This is the first of a two chapter translation from a
fascinating book written in Hebrew by Yehudit Golan and
published by Feldheim this past year. "Haleila Einenu Ofel -
The Night is Not Dark" tells the story of her grandather,
Hagaon R' Yitzchok Eliyohu Berenstein shlita, Rosh
Kollel Etz Yosef, as a child with a gifted mind who leaves
home at the age of ten to begin studying in the various
famous yeshivos of Europe. In this chronicle, we meet the
great luminaries of the pre-Holocaust period and get the feel
of life in those times.
The chapters we have chosen to translate deal with how
Yitzchok'l got to join R' Elchonon Wasserman Hy'd at his
During the summer `zman,' energetic and enterprising
Yitzchok'l figures out a way to earn the fare to take him to
yeshiva and get him back home for Pesach. (This is one of the
most entertaining parts of this book, which we leave to you
to read in the original. And, by the way, your editor highly
recommends getting into the habit of reading books in Hebrew.
There is a wealth of excellent material and it is worth the
We find Yitzchok'l back in yeshiva with a sizable sum of
The End Of The Money (Chapter
English rendition: Sheindel Weinbach
And again we find Yitzchok'l in Baranowitz, this time with
the `problems of the rich'... Where to hid his `fortune.'
He looked about him. His stanzia, the small room where
he boarded, was stark and bare, consisting of no more than
three beds and their respective mattresses, and some hooks
for hanging clothes. That was all!
Yitzchok'l was deeply concerned for the money which he had
literally earned by the sweat of his brow. He thought and
thought and finally came up with a brainstorm: the mattress!
In all of this wretched room, there was no better place for
it. He would squeeze the coins in between the stalks of hay,
and then he could rest secure until he had need for them.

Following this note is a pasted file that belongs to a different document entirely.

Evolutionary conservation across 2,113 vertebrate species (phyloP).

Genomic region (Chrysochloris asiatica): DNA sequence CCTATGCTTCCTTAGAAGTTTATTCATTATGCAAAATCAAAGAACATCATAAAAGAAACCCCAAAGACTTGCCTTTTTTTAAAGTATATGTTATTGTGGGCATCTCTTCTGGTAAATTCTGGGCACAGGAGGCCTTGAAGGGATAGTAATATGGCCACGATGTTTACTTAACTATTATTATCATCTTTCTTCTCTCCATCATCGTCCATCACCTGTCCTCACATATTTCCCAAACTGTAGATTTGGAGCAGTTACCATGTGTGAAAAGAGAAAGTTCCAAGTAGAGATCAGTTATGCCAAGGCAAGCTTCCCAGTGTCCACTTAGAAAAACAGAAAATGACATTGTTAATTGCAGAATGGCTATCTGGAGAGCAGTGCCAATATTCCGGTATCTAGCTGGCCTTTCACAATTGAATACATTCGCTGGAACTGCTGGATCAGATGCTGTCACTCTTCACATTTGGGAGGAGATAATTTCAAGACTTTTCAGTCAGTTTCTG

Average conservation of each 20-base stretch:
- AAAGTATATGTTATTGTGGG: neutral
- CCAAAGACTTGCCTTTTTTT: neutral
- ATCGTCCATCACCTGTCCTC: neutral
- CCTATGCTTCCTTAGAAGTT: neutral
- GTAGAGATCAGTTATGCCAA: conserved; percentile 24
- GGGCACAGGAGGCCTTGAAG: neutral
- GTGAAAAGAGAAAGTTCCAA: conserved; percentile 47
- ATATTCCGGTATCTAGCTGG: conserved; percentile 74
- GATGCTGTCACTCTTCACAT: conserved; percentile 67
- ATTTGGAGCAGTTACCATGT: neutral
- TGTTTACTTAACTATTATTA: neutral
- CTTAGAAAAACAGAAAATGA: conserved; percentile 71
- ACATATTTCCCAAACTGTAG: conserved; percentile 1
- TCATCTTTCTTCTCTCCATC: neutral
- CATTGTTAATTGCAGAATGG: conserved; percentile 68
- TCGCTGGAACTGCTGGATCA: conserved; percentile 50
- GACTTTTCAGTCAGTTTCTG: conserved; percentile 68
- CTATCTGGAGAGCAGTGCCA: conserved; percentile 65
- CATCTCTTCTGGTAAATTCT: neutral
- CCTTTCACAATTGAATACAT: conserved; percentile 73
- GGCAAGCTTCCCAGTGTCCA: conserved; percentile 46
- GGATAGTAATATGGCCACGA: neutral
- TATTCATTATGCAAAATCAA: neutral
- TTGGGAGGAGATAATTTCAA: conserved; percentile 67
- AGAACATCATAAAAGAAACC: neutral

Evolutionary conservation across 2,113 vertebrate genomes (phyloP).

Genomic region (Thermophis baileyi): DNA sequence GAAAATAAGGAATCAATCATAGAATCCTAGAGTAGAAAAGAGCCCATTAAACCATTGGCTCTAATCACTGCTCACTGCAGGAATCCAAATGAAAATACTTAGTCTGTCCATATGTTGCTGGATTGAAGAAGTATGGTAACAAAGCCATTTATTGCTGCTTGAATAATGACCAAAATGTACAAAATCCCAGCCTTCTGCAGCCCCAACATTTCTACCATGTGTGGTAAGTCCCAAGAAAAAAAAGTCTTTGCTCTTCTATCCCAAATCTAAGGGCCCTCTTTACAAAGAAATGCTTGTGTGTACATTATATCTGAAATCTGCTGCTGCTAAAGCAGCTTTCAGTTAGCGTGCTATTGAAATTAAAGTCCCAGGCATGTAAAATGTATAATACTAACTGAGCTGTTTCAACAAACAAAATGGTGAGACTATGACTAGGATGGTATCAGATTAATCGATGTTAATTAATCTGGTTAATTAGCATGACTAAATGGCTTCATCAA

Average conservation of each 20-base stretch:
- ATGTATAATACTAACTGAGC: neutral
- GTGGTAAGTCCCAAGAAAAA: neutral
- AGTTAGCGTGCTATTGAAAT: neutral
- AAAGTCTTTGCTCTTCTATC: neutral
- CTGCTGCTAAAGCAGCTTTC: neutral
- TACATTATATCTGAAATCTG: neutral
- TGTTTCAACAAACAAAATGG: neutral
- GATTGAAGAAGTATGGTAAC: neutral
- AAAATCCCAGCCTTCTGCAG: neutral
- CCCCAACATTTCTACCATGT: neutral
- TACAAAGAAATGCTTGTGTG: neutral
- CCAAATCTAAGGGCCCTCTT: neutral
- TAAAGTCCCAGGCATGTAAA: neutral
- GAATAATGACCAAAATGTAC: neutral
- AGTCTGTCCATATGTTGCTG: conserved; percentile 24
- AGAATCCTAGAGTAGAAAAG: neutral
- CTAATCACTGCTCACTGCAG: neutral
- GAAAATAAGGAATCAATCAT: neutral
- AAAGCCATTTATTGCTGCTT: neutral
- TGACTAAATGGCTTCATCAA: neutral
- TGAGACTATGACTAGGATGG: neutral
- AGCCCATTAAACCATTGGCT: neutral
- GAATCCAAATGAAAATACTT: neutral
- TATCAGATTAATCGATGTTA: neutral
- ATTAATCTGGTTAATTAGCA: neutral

He prepared a place for them inside his mattress. No thief
would ever dream of searching there. At least that's what the
naive child thought. After stashing them all away, he went
off to yeshiva to begin studying with the renewed zest of
Every morning found him taking the same route to the yeshiva,
via the same streets, the identical shops, the selfsame
people who passed him by and wished him a hearty `Good
morning,' as befitted the yeshiva student he was.
Each morning he would breathe in the tantalizing smell of
freshly baked cakes mingled in the invigorating air, filling
the street. This came from Movshovitz's bakery shop, famous
throughout Baranowitz for its quality products.
He inhaled the aroma; he couldn't help it, like all the other
yeshiva students who could not allow themselves more than to
bask in the heavenly odor, which didn't cost them a penny.
But now the situation had changed. Yitzchok'l couldn't help
remembering the money lying dormant, doing nothing and
serving no purpose, hidden [sleeping] inside his mattress.
And he thought to himself: "Perhaps I could take out just one
zloty from my cache, just one time, and treat myself
to a taste of Mrs. Movshovitz's treats. I know they're
expensive, but after having worked so hard all summer
vacation, I deserve to enjoy the fruits of my labor. Just one
coin will not make a dent in my savings and I'll still have
plenty left to travel home with for Pesach. Perhaps even
enough to buy some gift for Mama and Tatte."
The next day, Yitzchok'l took out a single zloty with
trembling hand, closed up the opening carefully, smoothed
over the blanket across the bed and went out to the street.
This time he did not suffice with enjoying the tempting
smells emanating from the bakery shop. No, sir! As befit a
person of means, like himself, he entered the cozy shop and
looked around curiously, his hand fingering the coin in his
The shop did not boast an array of dozens of species of cakes
and cookies. Suffice the aroma wafting from the feathery
sponge cakes and the yeast cakes with their sweet glaze to
testify that the owner knew her business.
How to decide?
Each cake seemed to wink at Yitzchok'l, to tempt him. What a
Mrs. Movshowitz, be-aproned, came to his rescue. She
recommended the apple torte. "That's one of my best cakes,"
she confided to the abashed Yitzchok'l. "Buy that. You won't
She was right on mark. It tasted scrumptious, delectable,
pure melt-in-the- mouth.
Yitzchok'l took tiny bites, trying to make this rare pleasure
last. He was no more than a little boy who had come from a
small town who had never tasted such a delicacy in his entire
He still had some change left over. Mrs. Movshowitz saw him
hesitating and suggested, "Some chocolate, perhaps? Or some
kvaas (a sweet fruit drink)?"